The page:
Practically, I guess it is much more likely to live a live in bad heath than in good one if you have exceeded a certain biological age. So this is more of a dystopical scenario.
     
  11. Oct 12, 2012 #10

    kith

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    I don't think this has to do with the topic at hand.
     
  12. Oct 12, 2012 #11

    Drakkith

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    Irrelevant, we were not talking about Quantum Immortality at the time.

    Prove that being alive is a binary state, and not a gradual process. If I cut out half of your brain are you still alive? How about all of it while your body is on life support? At what point are you considered to be dead? If 99% of your brain is dead, yet 1% of the neurons are still functioning, are you alive? How about a tissue sample that is still alive long after the rest of you is gone. I see no single point where you could claim that someone is dead or alive that isn't an arbitrary selection.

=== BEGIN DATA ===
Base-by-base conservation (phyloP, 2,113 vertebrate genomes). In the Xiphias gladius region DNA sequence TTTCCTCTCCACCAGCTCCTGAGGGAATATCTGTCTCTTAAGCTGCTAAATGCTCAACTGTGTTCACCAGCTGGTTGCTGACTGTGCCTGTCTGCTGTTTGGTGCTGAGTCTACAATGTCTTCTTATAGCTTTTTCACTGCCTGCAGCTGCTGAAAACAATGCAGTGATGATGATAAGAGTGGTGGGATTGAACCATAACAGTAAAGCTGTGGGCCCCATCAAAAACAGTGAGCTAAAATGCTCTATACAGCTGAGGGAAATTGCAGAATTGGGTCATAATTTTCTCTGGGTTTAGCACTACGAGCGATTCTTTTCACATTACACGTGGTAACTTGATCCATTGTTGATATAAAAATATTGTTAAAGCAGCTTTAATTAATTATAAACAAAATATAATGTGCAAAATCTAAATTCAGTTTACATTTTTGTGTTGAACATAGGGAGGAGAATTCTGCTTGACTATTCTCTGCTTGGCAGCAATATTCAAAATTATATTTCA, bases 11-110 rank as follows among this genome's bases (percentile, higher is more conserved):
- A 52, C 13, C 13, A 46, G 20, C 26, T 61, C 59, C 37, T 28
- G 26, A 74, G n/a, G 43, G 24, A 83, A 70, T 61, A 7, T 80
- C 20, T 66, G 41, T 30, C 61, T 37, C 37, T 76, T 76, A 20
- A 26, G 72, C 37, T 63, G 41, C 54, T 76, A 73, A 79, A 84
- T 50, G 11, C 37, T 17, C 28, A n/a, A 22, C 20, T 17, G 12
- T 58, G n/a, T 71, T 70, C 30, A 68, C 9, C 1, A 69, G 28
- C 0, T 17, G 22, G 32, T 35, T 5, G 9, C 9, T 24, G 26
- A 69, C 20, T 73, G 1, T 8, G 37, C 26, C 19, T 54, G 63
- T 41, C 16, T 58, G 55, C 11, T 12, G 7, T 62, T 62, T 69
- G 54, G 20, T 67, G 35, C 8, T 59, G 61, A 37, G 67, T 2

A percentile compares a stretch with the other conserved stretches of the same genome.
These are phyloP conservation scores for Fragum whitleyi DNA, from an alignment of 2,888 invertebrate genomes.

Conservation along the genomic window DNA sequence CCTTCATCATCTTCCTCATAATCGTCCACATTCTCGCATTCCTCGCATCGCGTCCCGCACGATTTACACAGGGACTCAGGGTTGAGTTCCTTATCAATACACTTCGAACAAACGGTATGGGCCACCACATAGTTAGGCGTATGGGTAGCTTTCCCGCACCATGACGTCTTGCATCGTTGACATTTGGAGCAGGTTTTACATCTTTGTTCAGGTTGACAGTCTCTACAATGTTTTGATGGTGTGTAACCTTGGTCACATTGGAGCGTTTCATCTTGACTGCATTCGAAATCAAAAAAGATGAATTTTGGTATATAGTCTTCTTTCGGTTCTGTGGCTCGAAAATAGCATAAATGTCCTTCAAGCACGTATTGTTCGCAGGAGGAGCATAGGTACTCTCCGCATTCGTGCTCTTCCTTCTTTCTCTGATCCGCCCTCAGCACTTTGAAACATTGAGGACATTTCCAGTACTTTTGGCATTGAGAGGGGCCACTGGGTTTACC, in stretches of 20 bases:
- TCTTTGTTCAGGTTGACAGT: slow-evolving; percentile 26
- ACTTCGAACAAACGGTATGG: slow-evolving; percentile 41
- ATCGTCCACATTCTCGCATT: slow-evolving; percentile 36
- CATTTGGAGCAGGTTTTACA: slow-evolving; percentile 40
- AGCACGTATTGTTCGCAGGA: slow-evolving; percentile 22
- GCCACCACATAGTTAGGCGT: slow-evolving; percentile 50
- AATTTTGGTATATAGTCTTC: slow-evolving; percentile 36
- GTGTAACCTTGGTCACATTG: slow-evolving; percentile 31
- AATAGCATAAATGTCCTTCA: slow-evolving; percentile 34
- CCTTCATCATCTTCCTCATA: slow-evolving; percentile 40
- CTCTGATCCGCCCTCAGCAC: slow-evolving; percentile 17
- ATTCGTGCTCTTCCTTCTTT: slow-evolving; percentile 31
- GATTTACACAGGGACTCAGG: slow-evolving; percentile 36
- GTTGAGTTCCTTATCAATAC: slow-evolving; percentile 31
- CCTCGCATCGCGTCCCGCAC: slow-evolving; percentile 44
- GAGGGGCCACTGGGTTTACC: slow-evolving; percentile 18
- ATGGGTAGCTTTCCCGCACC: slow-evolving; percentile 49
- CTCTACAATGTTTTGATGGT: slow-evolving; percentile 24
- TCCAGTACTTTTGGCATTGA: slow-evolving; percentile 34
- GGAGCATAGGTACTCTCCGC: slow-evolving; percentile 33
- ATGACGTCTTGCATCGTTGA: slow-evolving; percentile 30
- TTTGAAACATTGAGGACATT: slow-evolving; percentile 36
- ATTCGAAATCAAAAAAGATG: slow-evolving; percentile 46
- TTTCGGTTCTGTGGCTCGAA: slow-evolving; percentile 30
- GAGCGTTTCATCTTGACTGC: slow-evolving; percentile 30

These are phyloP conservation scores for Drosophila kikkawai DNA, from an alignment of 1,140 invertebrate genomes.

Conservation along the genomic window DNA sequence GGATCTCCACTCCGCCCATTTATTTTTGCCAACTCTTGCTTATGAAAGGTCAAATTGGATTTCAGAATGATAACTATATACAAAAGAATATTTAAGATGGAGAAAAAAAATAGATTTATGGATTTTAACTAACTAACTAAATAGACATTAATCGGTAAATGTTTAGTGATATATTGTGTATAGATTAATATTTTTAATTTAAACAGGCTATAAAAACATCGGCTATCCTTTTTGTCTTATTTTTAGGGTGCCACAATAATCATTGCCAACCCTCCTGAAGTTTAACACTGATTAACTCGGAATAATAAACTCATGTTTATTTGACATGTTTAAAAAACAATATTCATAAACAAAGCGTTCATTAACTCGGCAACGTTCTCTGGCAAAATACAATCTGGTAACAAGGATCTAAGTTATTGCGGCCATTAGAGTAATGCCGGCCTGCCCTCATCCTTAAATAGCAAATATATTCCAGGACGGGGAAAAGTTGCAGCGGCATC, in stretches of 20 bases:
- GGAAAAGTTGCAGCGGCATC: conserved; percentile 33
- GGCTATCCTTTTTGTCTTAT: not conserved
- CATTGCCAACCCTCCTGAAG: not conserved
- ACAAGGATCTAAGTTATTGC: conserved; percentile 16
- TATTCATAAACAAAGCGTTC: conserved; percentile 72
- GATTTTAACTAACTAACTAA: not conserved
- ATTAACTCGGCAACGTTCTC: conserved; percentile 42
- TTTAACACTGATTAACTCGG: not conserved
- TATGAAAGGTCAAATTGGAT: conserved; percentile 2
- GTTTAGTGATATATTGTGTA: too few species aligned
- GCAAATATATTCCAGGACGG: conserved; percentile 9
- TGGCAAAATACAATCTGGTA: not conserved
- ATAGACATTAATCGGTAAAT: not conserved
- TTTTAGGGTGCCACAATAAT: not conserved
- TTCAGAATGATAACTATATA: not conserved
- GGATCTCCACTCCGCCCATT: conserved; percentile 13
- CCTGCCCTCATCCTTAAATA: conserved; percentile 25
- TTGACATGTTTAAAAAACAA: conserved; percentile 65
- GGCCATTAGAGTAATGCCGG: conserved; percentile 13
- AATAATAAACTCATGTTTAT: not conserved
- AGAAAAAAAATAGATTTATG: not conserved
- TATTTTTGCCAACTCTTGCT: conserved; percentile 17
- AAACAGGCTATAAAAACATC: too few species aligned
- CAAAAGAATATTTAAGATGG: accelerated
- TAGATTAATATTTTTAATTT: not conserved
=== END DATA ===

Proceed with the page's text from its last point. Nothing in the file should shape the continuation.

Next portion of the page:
13. Oct 12, 2012 #12

    mfb

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    You will become both. This directly follows from the assumption that consciousness emerges from the brain. Both "you" perceive themself as continued existence of the "you" before the experiment.
    And you kill one of "you", which looks like a bad idea (one "you" will die).

    MWI is deterministic. There are no probabilities.
     
  14. Oct 12, 2012 #13

    Chronos

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    MWI strikes me as highly contrived. When you assume that every possible outcome of every interaction must exist in some 'parallel' universe, you have forsaken causality in favor of an endless ensemble of alternate realities. It is, however, exciting to ponder having won a nobel prize for the twentieth consecutive year in an undending number of alternative universes. Mom would be immensely proud, at least in the ones where she didn't strangle herself with my umbilical cord.
     
  15. Oct 12, 2012 #14
    A Lot, a lot, of realities how many in your branch ? plus john, peter, the dog, the birds...